• Availability: Purchase it from Amazon

Circe, the daughter of the titan Helios and naiad Perse, falls in love with the mortal fisherman Glaucus. She transforms him into a god using the sap of magical flowers, but he rejects her for a nymph. Circe's jealousy makes her accidentally turn the nymph into a six-headed monster. She confesses her deeds to Helios, who realizes that all his children with Perse are witches capable of extracting power from herbs and draughts.

After admitting her witchcraft, Circe is banished by Zeus to eternal exile on the island of Aiaia. During exile, she studies and hones her witchcraft, tending gardens, and experimenting with draughts. Over the centuries in Aia, Circe interacts with many mythic figures. She receives visits from the Olympian god Hermes, with whom she becomes a lover. She is once escorted off the island by the mortal Daedalus at the request of Circe's sister and the Queen of Crete, Pasiphaë. During the brief visit to Crete, Circe helps her sister birth the Minotaur and uses her witchcraft to help tame the monster. Many years later, the hero Jason and his wife, the witch Medea (Circe's niece), arrive on Aiaia after having stolen the Golden Fleece from Circe's brother Aeëtes, murdering Medea's brother Absyrtus in the process. Circe cleanses them of the crime and warns Medea of Jason's waning interest but is rebuffed.

Circe becomes lonely after her confrontation with Medea and is excited to host a group of sad sailors who arrive one night in Aiaia for food and rest. However, once the sailors realize that Circe lives alone on the island with no men to protect her, the ship captain rapes her. Circe then uses her witchcraft to kill all of the men. Remorseful about having killed so many men and now wary of visitors, when the next ship comes to her island, she uses her witchcraft to transform the men into pigs.

Circe bestows the same fate upon hundreds more sailors who come to her island over the coming years. One particular ship arrives led by the hero Odysseus, who charms Circe into sparing his crew and hosting them on her island over the winter. Odysseus and his crew ultimately stay in Aiaia for one year, during which a romance grows between Circe and Odysseus. After Odysseus leaves to journey back to Ithaca, Circe gives birth to a son, Telegonus.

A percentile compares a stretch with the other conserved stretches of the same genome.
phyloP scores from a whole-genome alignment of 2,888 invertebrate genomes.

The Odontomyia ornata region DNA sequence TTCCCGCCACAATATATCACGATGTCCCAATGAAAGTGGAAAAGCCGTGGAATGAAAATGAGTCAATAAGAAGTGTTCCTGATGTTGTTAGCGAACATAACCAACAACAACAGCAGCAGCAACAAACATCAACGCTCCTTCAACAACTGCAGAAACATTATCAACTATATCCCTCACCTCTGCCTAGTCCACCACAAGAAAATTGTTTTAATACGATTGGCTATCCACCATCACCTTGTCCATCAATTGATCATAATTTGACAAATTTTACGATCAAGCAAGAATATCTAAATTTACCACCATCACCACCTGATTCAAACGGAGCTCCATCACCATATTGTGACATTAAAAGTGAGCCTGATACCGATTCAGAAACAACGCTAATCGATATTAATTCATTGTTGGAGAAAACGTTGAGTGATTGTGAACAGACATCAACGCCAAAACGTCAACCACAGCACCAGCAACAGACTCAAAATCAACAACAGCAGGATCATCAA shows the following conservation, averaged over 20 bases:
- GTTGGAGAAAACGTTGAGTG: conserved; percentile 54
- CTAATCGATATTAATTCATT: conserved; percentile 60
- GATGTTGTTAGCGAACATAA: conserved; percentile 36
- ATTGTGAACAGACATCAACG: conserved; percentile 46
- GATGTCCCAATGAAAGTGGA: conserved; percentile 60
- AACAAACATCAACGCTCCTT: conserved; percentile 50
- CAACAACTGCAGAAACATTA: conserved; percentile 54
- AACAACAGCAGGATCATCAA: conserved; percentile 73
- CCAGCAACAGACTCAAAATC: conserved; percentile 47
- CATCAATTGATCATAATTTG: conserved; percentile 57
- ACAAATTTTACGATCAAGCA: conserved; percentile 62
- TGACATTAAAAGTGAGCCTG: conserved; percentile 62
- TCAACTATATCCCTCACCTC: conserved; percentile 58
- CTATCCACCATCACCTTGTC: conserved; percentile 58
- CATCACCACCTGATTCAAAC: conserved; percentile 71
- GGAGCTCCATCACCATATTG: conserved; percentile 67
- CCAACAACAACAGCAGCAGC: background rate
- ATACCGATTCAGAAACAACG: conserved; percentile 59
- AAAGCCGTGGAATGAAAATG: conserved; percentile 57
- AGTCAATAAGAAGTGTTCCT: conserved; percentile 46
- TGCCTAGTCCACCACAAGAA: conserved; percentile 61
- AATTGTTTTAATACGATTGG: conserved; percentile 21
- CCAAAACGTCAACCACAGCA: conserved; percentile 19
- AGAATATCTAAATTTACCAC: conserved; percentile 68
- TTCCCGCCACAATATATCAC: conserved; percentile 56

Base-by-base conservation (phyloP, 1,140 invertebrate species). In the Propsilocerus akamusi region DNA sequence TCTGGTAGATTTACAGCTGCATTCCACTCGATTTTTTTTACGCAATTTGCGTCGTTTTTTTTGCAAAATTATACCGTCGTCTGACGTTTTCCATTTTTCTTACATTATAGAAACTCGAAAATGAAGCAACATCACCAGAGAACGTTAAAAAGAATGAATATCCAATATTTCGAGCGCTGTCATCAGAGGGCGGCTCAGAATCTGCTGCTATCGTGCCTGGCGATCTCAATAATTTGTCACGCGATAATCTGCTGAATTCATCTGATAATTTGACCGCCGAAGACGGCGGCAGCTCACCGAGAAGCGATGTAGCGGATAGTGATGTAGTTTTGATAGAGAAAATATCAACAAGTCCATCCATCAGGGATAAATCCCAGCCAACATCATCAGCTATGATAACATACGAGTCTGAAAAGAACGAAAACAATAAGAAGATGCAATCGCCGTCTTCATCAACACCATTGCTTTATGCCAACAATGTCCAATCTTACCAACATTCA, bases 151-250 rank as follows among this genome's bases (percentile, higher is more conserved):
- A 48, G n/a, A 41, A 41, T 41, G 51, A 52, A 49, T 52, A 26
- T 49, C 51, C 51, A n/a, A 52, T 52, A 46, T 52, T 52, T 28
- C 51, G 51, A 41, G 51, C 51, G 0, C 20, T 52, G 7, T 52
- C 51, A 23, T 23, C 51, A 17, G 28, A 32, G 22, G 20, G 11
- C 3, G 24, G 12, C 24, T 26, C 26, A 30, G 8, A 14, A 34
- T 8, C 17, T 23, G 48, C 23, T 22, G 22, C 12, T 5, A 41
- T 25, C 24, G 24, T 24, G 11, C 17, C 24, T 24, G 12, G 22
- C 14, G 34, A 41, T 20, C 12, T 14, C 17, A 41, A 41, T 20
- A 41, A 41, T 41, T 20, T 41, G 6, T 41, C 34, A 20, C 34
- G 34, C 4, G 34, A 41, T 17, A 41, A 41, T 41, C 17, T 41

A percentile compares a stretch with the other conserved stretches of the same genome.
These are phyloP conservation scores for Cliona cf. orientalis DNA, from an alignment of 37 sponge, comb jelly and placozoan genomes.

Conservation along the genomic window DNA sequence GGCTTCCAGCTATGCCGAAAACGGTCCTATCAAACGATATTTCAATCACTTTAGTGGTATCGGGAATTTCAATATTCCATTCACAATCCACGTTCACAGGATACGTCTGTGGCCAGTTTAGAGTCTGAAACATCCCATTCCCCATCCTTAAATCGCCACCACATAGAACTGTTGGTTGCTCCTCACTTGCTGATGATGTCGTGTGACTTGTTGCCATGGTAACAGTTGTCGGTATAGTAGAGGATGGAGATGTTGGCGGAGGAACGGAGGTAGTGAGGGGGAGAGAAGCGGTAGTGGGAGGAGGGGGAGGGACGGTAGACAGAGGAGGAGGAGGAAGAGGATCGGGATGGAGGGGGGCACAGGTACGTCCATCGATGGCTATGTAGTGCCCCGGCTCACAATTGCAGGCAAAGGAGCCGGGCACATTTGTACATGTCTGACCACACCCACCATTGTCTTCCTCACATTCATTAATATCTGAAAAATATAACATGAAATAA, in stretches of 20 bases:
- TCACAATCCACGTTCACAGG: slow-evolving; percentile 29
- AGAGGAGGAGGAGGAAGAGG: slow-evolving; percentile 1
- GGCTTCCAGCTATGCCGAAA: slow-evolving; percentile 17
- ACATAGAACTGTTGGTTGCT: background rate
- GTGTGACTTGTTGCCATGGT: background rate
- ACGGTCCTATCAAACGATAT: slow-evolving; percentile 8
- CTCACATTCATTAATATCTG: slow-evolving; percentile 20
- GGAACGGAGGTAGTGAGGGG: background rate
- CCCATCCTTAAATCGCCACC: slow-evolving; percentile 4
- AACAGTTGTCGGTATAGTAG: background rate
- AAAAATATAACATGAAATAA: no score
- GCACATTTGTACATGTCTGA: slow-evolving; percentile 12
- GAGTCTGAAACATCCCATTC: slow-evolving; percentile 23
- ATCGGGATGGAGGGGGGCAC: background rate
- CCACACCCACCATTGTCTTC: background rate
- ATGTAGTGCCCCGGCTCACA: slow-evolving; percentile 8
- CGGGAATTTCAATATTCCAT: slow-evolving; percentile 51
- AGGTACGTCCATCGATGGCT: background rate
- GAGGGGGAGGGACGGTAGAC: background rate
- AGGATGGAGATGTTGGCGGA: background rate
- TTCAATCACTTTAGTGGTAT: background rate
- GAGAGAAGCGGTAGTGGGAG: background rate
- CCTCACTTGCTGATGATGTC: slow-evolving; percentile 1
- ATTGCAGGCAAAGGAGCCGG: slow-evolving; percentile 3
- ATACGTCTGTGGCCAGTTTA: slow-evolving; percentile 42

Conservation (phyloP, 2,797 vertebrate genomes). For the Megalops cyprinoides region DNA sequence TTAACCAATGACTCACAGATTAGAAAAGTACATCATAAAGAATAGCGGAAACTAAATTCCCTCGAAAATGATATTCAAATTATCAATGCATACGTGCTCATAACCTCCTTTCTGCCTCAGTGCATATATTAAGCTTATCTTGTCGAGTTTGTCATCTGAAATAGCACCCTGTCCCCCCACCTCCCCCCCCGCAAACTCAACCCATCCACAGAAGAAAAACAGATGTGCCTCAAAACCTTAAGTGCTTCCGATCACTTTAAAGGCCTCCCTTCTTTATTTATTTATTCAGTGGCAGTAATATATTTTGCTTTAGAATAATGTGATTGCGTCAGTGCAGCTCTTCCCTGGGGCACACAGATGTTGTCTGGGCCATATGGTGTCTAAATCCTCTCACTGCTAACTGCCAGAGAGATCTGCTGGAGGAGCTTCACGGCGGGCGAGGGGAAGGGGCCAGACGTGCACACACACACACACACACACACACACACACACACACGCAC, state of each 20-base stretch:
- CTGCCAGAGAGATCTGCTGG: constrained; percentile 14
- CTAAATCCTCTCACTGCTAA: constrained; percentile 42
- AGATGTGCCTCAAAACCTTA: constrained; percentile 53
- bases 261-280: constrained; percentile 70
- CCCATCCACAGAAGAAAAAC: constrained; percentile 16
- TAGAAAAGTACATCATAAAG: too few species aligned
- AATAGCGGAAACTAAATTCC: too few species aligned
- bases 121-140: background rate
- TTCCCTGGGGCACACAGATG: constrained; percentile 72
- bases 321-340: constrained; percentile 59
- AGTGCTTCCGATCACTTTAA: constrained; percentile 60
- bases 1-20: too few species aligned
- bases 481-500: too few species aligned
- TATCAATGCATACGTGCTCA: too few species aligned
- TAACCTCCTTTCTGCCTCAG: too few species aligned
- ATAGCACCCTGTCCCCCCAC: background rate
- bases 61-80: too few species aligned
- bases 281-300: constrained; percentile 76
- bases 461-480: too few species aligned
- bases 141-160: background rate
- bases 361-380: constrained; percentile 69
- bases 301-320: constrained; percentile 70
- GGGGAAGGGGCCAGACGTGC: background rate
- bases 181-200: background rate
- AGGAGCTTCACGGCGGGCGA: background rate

How Did
Circe End?

After raising her son Telegonus, Circe realizes that goddess Athena poses a threat to him. To protect the island, Circe casts a spell while Telegonus grows up. As a teenager, Telegonus asks to leave the island to meet his father. Circe reluctantly agrees and gives him the tail of the stingray god Trygon on a spear. However, when Telegonus meets his father, Odysseus attacks him and accidentally kills him with the poisoned spear. Telegonus feels guilty and returns home with Odysseus' wife, Penelope, and son Telemachus.

After losing Odysseus, Athena visits Aiaia to offer her patronage to Telemachus, who refuses. Telegonus accepts his place and begins his heroic journey. Feeling lonely without her son, Circe negotiates with Helios to end her exile. With Telemachus' help, Circe uses the poison spear to turn Scylla to stone and gathers more of the flowers she once used on Glaucos. Finding love with Telemachus, Circe uses the flowers' magic on herself to become mortal and live out her days traveling with Telemachus.

How to Read The Song of Achilles on PDF

Reading The Song of Achilles on PDF Reader Pro offers convenience, customization, and efficiency. Features like customizable settings, annotation tools, and search functionality allow you to personalize your reading experience and easily navigate the text.

The digital format also reduces environmental impact by eliminating the need for paper copies. 


Get Started with PDF Reader Pro Today!

PDF Reader Pro enhances your reading experience by providing a seamless and eco-friendly way to engage with the story.

Get Started with PDF Reader Pro Today!